Home school help: Does pride keep you from asking?

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I’m coming out of the starting gate of this post with some tough love. You can’t do it all. If you’re Googling phrases such as “home school help,” then, the first thing you’ll want to remember is that you can’t do it all. False perceptions, misguided information and the deadly sin of pride might make you think you can, but trust me, you can’t. If you keep trying, you might wind up in worse emotional, mental, physical and spiritual condition than you were to start.

Okay, tough love session over. Time for the good news! You yourself hold the key to the best home school help you could ever get. The key is to overcome your pride, then humbly and simply, ask for help! It’s true that it’s often easier said than done; however, it is possible! You might be glad to learn that asking for help not only benefits you but your whole family as well.

It’s a win-win situation to ask for home school help

Like all good parents, you strive to attain the virtue of humility as you carry out the myriad duties and tasks of an average homeschooling day. Pride gets in the way. By asking for home school help, you can better care for your home, children, spouse (if you have one) and self. Help allows you to accomplish your goals and also brings blessing and reward to your helper. God will not fail to recognize a helper’s spiritual generosity. By accepting help, you are, in turn, helping your helper to live a blessed life.

Who is the right helper for the job?

The home school help you need might not be exactly the same as the help a fellow homeschooling parent needs. Your state in life, family dynamic, health conditions in the household, finances and many other factors can prompt one type of need or another. Decide where you need the most help, then seek out those who are best-suited to assist you.

Home school help may preserve your sanity

As a homeschooling mother of nearly 20 years, I can attest to a plethora of benefits and blessings of a homeschooling lifestyle. I can also relate to parents who might be feeling completely overwhelmed and at wit’s end in their journeys. Homeschooling is a wonderful option but it’s also highly challenging. Remember, a bad day (or week or month or year) does not mean you’re a bad parent or teacher.  Sometimes, a little bit of help can be a real game-changer.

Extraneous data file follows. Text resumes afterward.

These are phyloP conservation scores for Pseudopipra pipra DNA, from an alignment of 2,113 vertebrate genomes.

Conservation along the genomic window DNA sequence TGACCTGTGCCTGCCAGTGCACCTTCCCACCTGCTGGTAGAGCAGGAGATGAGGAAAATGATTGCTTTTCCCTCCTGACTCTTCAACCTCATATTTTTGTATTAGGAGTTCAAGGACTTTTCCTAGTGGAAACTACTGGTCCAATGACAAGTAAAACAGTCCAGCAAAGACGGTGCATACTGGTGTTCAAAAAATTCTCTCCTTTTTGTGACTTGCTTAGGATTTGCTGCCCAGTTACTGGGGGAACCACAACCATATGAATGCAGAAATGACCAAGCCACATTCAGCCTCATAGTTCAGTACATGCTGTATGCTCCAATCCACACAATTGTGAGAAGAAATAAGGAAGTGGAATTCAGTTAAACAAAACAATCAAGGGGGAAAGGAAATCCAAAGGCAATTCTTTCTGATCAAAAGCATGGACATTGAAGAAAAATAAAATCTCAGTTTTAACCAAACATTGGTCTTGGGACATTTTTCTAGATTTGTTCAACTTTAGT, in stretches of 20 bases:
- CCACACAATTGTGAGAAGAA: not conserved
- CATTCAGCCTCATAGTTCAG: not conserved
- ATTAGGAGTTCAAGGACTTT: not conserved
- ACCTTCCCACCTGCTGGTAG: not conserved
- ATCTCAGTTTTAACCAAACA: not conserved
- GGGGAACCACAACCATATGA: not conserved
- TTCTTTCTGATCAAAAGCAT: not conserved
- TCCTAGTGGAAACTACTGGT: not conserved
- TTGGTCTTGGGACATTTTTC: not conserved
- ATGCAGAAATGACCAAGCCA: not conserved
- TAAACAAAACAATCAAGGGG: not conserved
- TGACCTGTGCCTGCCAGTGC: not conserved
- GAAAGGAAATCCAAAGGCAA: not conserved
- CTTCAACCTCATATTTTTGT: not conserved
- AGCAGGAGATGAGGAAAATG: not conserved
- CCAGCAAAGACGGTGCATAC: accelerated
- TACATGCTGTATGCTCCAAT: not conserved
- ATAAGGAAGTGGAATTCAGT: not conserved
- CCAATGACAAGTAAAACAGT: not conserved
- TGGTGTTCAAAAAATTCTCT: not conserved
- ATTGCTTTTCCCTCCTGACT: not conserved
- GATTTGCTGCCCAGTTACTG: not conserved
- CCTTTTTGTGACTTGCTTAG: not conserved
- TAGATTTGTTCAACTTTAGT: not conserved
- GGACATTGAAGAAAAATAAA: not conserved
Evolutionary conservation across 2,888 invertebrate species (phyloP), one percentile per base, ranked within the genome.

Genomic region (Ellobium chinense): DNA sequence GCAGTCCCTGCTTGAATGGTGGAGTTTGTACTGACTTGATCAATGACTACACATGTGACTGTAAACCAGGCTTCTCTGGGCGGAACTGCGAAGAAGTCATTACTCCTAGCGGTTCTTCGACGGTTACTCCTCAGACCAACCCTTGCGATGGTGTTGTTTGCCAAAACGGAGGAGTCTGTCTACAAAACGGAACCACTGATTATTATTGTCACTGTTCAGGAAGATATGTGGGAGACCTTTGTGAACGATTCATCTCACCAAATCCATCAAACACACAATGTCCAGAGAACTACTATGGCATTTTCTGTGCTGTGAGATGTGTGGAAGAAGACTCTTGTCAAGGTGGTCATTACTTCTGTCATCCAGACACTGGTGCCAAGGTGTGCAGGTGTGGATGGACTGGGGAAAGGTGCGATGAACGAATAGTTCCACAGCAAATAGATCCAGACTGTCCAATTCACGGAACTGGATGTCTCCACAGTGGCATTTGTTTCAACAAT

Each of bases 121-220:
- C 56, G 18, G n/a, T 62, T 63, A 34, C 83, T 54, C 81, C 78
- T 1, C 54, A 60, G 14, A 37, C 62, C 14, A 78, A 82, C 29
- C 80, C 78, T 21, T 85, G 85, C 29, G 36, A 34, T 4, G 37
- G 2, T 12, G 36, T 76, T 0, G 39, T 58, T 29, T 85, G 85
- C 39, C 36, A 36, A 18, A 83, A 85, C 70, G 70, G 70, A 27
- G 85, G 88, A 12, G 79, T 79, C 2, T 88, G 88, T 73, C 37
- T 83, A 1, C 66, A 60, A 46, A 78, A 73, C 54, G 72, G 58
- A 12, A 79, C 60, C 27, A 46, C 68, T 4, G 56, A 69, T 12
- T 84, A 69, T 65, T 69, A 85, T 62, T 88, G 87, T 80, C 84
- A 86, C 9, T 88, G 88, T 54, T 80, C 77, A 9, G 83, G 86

Can’t find time to clean?

Your friends can be valuable sources of home school help, even if they do not home school. Hey! What mom who works outside the home do you know that wouldn’t welcome a break from her busy schedule? Exchanging cleaning help and child care is a great way to support each other. You can tackle some cleaning projects together or trade off. Perhaps, you can provide babysitting for one another so much needed cleaning, laundry and more can get done at home.

Floundering under a mountain of ungraded papers?

Your spouse, another family member or friend can provide much needed home school help when you fall behind in grading papers. Especially, if you have several Littles, having someone look after them might be key to catching up on paperwork. You might also find time to work on lesson plans or gather supplies for an upcoming project or craft. Then again, maybe you just want to take a shower or paint your nails!

College students need money

One way asking for home school help can benefit another person is to hire a college student as a parent-helper. Students home on break or commuting to community colleges are often looking for ways to earn money for tuition. You can ask a willing college helper to watch over your younger kids while you focus on lessons with your older children. A college student can also help weed a garden, paint a room, wash windows, cars, floors, etc. Every little bit helps on both sides of this equation!

New baby in the house?

Home school help is often most needed as you welcome a baby into your family. It’s a great blessing to be able to be home with your newborn but it definitely throws a typical homeschooling routine off-track. Asking for help doesn’t mean you have failed. In fact, it means the opposite: that you are succeeding because you recognize and acknowledge your own limitations and have the humility and courage to reach out for support!

Learn to go with the flow

Family size, your own personality, children’s learning needs, a marital relationship, parent/child relationships and faith life can prompt limitations. Other issues, as well, many of which can unexpectedly or abruptly change, have a significant impact on your homeschooling journey. Accept the fact that there will be a constant ebb and flow of circumstances. Sometimes, changes can occur by the hour!

Set pride aside and be willing to ask for home school help when you need it. It can mean the difference between a healthy, joyful family life and feeling like the world is crumbling underneath your feet. No one is perfect. You’ll continue to have good days and bad days. If you accept help when you need it, however, you might find it a lot easier to overcome the obstacles. And, don’t forget to pay it forward! Be willing and ready to provide help to others when the shoe is on the other foot.

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